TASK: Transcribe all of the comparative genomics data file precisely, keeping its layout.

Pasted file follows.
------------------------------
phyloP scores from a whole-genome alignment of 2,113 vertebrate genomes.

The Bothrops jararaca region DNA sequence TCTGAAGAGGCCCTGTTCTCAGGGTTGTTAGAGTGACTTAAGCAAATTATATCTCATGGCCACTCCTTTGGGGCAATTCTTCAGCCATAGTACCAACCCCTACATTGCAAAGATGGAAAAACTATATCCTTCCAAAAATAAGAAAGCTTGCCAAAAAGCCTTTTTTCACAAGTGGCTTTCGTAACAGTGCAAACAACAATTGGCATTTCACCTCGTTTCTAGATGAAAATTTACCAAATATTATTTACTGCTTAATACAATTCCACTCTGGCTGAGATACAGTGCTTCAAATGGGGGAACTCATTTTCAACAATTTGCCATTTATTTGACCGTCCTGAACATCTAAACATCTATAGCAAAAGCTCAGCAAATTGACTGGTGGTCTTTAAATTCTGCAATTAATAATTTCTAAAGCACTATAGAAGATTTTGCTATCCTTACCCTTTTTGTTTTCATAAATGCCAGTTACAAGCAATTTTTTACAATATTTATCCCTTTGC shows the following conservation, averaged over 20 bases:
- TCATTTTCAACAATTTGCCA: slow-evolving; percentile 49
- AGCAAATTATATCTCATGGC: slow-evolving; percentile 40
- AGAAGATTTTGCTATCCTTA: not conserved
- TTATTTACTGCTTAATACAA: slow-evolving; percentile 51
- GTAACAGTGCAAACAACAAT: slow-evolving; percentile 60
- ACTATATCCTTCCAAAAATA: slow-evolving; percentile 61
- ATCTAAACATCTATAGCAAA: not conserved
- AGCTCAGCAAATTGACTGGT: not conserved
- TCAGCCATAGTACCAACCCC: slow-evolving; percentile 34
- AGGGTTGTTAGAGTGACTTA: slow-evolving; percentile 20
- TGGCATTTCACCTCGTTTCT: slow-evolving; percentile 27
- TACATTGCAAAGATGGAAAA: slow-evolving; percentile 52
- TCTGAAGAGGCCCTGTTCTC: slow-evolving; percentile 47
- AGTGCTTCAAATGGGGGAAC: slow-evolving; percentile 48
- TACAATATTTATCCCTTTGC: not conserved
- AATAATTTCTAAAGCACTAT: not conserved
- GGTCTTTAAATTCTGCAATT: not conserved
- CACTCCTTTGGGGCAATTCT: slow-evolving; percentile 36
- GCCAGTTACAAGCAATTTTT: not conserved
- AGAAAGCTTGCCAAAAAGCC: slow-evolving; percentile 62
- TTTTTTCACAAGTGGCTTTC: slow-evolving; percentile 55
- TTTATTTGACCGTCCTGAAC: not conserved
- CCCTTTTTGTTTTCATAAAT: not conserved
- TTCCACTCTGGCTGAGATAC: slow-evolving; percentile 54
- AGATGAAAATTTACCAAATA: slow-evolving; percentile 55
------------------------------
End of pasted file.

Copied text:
phyloP scores from a whole-genome alignment of 2,113 vertebrate genomes.

The Bothrops jararaca region DNA sequence TCTGAAGAGGCCCTGTTCTCAGGGTTGTTAGAGTGACTTAAGCAAATTATATCTCATGGCCACTCCTTTGGGGCAATTCTTCAGCCATAGTACCAACCCCTACATTGCAAAGATGGAAAAACTATATCCTTCCAAAAATAAGAAAGCTTGCCAAAAAGCCTTTTTTCACAAGTGGCTTTCGTAACAGTGCAAACAACAATTGGCATTTCACCTCGTTTCTAGATGAAAATTTACCAAATATTATTTACTGCTTAATACAATTCCACTCTGGCTGAGATACAGTGCTTCAAATGGGGGAACTCATTTTCAACAATTTGCCATTTATTTGACCGTCCTGAACATCTAAACATCTATAGCAAAAGCTCAGCAAATTGACTGGTGGTCTTTAAATTCTGCAATTAATAATTTCTAAAGCACTATAGAAGATTTTGCTATCCTTACCCTTTTTGTTTTCATAAATGCCAGTTACAAGCAATTTTTTACAATATTTATCCCTTTGC shows the following conservation, averaged over 20 bases:
- TCATTTTCAACAATTTGCCA: slow-evolving; percentile 49
- AGCAAATTATATCTCATGGC: slow-evolving; percentile 40
- AGAAGATTTTGCTATCCTTA: not conserved
- TTATTTACTGCTTAATACAA: slow-evolving; percentile 51
- GTAACAGTGCAAACAACAAT: slow-evolving; percentile 60
- ACTATATCCTTCCAAAAATA: slow-evolving; percentile 61
- ATCTAAACATCTATAGCAAA: not conserved
- AGCTCAGCAAATTGACTGGT: not conserved
- TCAGCCATAGTACCAACCCC: slow-evolving; percentile 34
- AGGGTTGTTAGAGTGACTTA: slow-evolving; percentile 20
- TGGCATTTCACCTCGTTTCT: slow-evolving; percentile 27
- TACATTGCAAAGATGGAAAA: slow-evolving; percentile 52
- TCTGAAGAGGCCCTGTTCTC: slow-evolving; percentile 47
- AGTGCTTCAAATGGGGGAAC: slow-evolving; percentile 48
- TACAATATTTATCCCTTTGC: not conserved
- AATAATTTCTAAAGCACTAT: not conserved
- GGTCTTTAAATTCTGCAATT: not conserved
- CACTCCTTTGGGGCAATTCT: slow-evolving; percentile 36
- GCCAGTTACAAGCAATTTTT: not conserved
- AGAAAGCTTGCCAAAAAGCC: slow-evolving; percentile 62
- TTTTTTCACAAGTGGCTTTC: slow-evolving; percentile 55
- TTTATTTGACCGTCCTGAAC: not conserved
- CCCTTTTTGTTTTCATAAAT: not conserved
- TTCCACTCTGGCTGAGATAC: slow-evolving; percentile 54
- AGATGAAAATTTACCAAATA: slow-evolving; percentile 55